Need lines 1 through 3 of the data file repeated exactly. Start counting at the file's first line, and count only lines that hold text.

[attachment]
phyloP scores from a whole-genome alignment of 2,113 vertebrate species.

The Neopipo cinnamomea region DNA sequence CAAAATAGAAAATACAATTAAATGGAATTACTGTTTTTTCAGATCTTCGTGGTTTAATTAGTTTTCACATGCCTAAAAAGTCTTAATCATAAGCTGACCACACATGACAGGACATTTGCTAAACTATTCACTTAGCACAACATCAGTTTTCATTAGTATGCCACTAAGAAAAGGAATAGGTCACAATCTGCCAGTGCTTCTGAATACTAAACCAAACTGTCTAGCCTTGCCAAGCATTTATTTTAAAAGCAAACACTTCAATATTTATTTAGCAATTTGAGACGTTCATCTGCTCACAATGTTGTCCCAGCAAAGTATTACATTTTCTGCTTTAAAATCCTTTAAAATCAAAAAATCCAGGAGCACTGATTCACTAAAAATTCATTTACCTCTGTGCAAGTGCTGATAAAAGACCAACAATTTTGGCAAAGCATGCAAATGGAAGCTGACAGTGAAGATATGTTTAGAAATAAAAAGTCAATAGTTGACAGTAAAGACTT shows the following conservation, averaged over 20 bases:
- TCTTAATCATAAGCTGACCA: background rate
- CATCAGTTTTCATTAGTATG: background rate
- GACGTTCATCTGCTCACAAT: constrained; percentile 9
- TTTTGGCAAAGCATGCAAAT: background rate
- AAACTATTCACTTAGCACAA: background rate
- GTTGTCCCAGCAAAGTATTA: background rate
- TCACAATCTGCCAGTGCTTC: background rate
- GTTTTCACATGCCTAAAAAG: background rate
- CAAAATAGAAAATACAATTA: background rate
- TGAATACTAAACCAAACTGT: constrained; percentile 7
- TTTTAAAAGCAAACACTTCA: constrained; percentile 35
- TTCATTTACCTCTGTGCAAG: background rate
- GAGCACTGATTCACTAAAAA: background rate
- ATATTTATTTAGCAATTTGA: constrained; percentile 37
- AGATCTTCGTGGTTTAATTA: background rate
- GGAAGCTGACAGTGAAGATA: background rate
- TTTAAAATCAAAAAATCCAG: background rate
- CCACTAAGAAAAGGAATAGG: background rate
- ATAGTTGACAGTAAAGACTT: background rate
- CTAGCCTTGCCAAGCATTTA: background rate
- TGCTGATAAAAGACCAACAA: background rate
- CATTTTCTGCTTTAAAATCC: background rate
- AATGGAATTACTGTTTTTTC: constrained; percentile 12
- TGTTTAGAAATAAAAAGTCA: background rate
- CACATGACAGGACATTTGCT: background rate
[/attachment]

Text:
phyloP scores from a whole-genome alignment of 2,113 vertebrate species.

The Neopipo cinnamomea region DNA sequence CAAAATAGAAAATACAATTAAATGGAATTACTGTTTTTTCAGATCTTCGTGGTTTAATTAGTTTTCACATGCCTAAAAAGTCTTAATCATAAGCTGACCACACATGACAGGACATTTGCTAAACTATTCACTTAGCACAACATCAGTTTTCATTAGTATGCCACTAAGAAAAGGAATAGGTCACAATCTGCCAGTGCTTCTGAATACTAAACCAAACTGTCTAGCCTTGCCAAGCATTTATTTTAAAAGCAAACACTTCAATATTTATTTAGCAATTTGAGACGTTCATCTGCTCACAATGTTGTCCCAGCAAAGTATTACATTTTCTGCTTTAAAATCCTTTAAAATCAAAAAATCCAGGAGCACTGATTCACTAAAAATTCATTTACCTCTGTGCAAGTGCTGATAAAAGACCAACAATTTTGGCAAAGCATGCAAATGGAAGCTGACAGTGAAGATATGTTTAGAAATAAAAAGTCAATAGTTGACAGTAAAGACTT shows the following conservation, averaged over 20 bases:
- TCTTAATCATAAGCTGACCA: background rate